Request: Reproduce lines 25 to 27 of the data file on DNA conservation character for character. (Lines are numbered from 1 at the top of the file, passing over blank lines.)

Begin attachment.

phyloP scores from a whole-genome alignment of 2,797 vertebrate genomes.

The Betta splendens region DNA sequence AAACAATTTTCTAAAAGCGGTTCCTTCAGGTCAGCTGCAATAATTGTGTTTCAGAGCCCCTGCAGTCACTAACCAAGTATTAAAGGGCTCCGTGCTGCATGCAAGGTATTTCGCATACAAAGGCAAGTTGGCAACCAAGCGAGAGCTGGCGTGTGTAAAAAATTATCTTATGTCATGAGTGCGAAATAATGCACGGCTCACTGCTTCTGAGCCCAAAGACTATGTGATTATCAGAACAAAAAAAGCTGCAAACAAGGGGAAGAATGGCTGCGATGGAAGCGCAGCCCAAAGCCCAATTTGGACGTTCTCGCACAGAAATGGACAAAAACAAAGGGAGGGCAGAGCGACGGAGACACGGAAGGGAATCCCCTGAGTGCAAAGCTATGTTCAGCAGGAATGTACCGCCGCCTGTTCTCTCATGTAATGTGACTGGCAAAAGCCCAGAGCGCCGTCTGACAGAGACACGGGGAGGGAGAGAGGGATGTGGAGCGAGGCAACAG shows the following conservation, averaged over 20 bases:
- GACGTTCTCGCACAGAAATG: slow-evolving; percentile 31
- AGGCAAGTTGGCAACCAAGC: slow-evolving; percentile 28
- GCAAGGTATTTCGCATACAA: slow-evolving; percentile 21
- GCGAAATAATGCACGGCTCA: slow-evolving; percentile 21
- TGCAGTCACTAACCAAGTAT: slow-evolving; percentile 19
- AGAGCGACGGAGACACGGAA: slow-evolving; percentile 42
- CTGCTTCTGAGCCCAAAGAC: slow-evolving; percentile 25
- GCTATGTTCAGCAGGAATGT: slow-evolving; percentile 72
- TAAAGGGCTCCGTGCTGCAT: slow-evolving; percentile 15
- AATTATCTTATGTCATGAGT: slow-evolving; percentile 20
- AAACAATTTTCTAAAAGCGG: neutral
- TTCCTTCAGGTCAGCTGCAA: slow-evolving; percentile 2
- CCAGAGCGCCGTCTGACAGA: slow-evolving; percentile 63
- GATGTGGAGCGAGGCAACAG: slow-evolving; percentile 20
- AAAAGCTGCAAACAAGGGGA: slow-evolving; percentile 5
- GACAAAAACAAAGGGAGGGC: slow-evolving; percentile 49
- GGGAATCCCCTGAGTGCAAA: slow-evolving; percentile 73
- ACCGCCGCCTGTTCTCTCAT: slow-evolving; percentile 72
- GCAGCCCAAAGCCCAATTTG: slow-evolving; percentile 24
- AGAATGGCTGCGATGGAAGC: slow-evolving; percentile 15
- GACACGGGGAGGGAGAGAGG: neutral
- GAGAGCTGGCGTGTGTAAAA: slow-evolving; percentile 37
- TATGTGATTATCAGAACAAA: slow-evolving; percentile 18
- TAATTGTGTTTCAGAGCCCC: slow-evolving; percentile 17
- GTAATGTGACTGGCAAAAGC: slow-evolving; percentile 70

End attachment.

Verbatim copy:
- TATGTGATTATCAGAACAAA: slow-evolving; percentile 18
- TAATTGTGTTTCAGAGCCCC: slow-evolving; percentile 17
- GTAATGTGACTGGCAAAAGC: slow-evolving; percentile 70